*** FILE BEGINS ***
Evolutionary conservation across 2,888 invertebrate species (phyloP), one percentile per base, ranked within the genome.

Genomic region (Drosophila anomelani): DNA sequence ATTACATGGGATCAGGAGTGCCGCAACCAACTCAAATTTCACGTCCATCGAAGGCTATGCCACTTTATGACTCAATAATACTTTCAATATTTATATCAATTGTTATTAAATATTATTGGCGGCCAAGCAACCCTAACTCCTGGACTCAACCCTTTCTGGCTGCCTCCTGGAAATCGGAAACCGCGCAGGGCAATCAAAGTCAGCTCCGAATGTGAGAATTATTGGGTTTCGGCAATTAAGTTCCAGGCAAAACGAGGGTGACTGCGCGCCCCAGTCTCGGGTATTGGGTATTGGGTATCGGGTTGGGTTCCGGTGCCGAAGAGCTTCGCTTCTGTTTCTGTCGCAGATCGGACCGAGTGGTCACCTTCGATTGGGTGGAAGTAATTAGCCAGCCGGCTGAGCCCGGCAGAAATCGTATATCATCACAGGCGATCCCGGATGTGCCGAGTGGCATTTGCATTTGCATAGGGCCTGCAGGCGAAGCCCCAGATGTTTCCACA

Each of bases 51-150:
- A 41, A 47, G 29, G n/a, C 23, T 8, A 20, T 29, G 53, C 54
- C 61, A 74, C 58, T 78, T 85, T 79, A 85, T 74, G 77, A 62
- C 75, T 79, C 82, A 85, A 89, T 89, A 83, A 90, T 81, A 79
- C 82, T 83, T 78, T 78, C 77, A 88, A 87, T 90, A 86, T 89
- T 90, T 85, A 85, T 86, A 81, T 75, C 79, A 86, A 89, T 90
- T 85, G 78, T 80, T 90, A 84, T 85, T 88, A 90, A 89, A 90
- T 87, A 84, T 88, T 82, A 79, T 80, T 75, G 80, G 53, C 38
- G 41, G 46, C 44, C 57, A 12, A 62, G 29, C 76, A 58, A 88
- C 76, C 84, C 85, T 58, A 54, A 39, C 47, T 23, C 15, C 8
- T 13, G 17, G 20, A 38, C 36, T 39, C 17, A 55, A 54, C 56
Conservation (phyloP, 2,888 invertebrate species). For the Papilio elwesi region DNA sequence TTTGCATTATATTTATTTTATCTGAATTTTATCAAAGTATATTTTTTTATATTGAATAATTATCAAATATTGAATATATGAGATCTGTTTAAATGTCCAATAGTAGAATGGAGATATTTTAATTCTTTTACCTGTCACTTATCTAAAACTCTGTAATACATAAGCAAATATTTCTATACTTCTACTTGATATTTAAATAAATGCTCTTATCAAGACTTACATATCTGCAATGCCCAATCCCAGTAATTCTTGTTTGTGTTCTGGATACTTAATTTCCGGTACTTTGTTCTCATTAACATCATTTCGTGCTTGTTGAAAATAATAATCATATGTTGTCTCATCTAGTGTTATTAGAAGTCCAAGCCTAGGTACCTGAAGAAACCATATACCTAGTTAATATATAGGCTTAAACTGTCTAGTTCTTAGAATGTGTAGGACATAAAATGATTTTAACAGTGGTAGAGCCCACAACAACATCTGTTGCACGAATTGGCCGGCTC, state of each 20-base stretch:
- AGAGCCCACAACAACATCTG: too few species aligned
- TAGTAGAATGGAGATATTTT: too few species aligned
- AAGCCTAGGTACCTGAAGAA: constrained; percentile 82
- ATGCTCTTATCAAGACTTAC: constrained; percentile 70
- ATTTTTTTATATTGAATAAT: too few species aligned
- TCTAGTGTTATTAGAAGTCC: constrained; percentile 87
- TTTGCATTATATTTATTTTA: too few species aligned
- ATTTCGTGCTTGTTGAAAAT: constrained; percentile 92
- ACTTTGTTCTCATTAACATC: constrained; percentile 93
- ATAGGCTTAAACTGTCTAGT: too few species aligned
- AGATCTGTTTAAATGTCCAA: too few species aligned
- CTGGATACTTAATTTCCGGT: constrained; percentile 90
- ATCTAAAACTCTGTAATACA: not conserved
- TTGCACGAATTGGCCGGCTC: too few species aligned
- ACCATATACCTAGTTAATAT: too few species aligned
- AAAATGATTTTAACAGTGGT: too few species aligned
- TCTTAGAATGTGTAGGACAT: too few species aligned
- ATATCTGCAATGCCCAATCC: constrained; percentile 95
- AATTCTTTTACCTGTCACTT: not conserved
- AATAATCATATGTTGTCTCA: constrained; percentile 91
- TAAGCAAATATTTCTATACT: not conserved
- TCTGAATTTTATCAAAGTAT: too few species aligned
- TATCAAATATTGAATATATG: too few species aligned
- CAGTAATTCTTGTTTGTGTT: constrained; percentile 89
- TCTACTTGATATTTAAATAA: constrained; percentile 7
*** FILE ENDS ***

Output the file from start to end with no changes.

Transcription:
Evolutionary conservation across 2,888 invertebrate species (phyloP), one percentile per base, ranked within the genome.

Genomic region (Drosophila anomelani): DNA sequence ATTACATGGGATCAGGAGTGCCGCAACCAACTCAAATTTCACGTCCATCGAAGGCTATGCCACTTTATGACTCAATAATACTTTCAATATTTATATCAATTGTTATTAAATATTATTGGCGGCCAAGCAACCCTAACTCCTGGACTCAACCCTTTCTGGCTGCCTCCTGGAAATCGGAAACCGCGCAGGGCAATCAAAGTCAGCTCCGAATGTGAGAATTATTGGGTTTCGGCAATTAAGTTCCAGGCAAAACGAGGGTGACTGCGCGCCCCAGTCTCGGGTATTGGGTATTGGGTATCGGGTTGGGTTCCGGTGCCGAAGAGCTTCGCTTCTGTTTCTGTCGCAGATCGGACCGAGTGGTCACCTTCGATTGGGTGGAAGTAATTAGCCAGCCGGCTGAGCCCGGCAGAAATCGTATATCATCACAGGCGATCCCGGATGTGCCGAGTGGCATTTGCATTTGCATAGGGCCTGCAGGCGAAGCCCCAGATGTTTCCACA

Each of bases 51-150:
- A 41, A 47, G 29, G n/a, C 23, T 8, A 20, T 29, G 53, C 54
- C 61, A 74, C 58, T 78, T 85, T 79, A 85, T 74, G 77, A 62
- C 75, T 79, C 82, A 85, A 89, T 89, A 83, A 90, T 81, A 79
- C 82, T 83, T 78, T 78, C 77, A 88, A 87, T 90, A 86, T 89
- T 90, T 85, A 85, T 86, A 81, T 75, C 79, A 86, A 89, T 90
- T 85, G 78, T 80, T 90, A 84, T 85, T 88, A 90, A 89, A 90
- T 87, A 84, T 88, T 82, A 79, T 80, T 75, G 80, G 53, C 38
- G 41, G 46, C 44, C 57, A 12, A 62, G 29, C 76, A 58, A 88
- C 76, C 84, C 85, T 58, A 54, A 39, C 47, T 23, C 15, C 8
- T 13, G 17, G 20, A 38, C 36, T 39, C 17, A 55, A 54, C 56
Conservation (phyloP, 2,888 invertebrate species). For the Papilio elwesi region DNA sequence TTTGCATTATATTTATTTTATCTGAATTTTATCAAAGTATATTTTTTTATATTGAATAATTATCAAATATTGAATATATGAGATCTGTTTAAATGTCCAATAGTAGAATGGAGATATTTTAATTCTTTTACCTGTCACTTATCTAAAACTCTGTAATACATAAGCAAATATTTCTATACTTCTACTTGATATTTAAATAAATGCTCTTATCAAGACTTACATATCTGCAATGCCCAATCCCAGTAATTCTTGTTTGTGTTCTGGATACTTAATTTCCGGTACTTTGTTCTCATTAACATCATTTCGTGCTTGTTGAAAATAATAATCATATGTTGTCTCATCTAGTGTTATTAGAAGTCCAAGCCTAGGTACCTGAAGAAACCATATACCTAGTTAATATATAGGCTTAAACTGTCTAGTTCTTAGAATGTGTAGGACATAAAATGATTTTAACAGTGGTAGAGCCCACAACAACATCTGTTGCACGAATTGGCCGGCTC, state of each 20-base stretch:
- AGAGCCCACAACAACATCTG: too few species aligned
- TAGTAGAATGGAGATATTTT: too few species aligned
- AAGCCTAGGTACCTGAAGAA: constrained; percentile 82
- ATGCTCTTATCAAGACTTAC: constrained; percentile 70
- ATTTTTTTATATTGAATAAT: too few species aligned
- TCTAGTGTTATTAGAAGTCC: constrained; percentile 87
- TTTGCATTATATTTATTTTA: too few species aligned
- ATTTCGTGCTTGTTGAAAAT: constrained; percentile 92
- ACTTTGTTCTCATTAACATC: constrained; percentile 93
- ATAGGCTTAAACTGTCTAGT: too few species aligned
- AGATCTGTTTAAATGTCCAA: too few species aligned
- CTGGATACTTAATTTCCGGT: constrained; percentile 90
- ATCTAAAACTCTGTAATACA: not conserved
- TTGCACGAATTGGCCGGCTC: too few species aligned
- ACCATATACCTAGTTAATAT: too few species aligned
- AAAATGATTTTAACAGTGGT: too few species aligned
- TCTTAGAATGTGTAGGACAT: too few species aligned
- ATATCTGCAATGCCCAATCC: constrained; percentile 95
- AATTCTTTTACCTGTCACTT: not conserved
- AATAATCATATGTTGTCTCA: constrained; percentile 91
- TAAGCAAATATTTCTATACT: not conserved
- TCTGAATTTTATCAAAGTAT: too few species aligned
- TATCAAATATTGAATATATG: too few species aligned
- CAGTAATTCTTGTTTGTGTT: constrained; percentile 89
- TCTACTTGATATTTAAATAA: constrained; percentile 7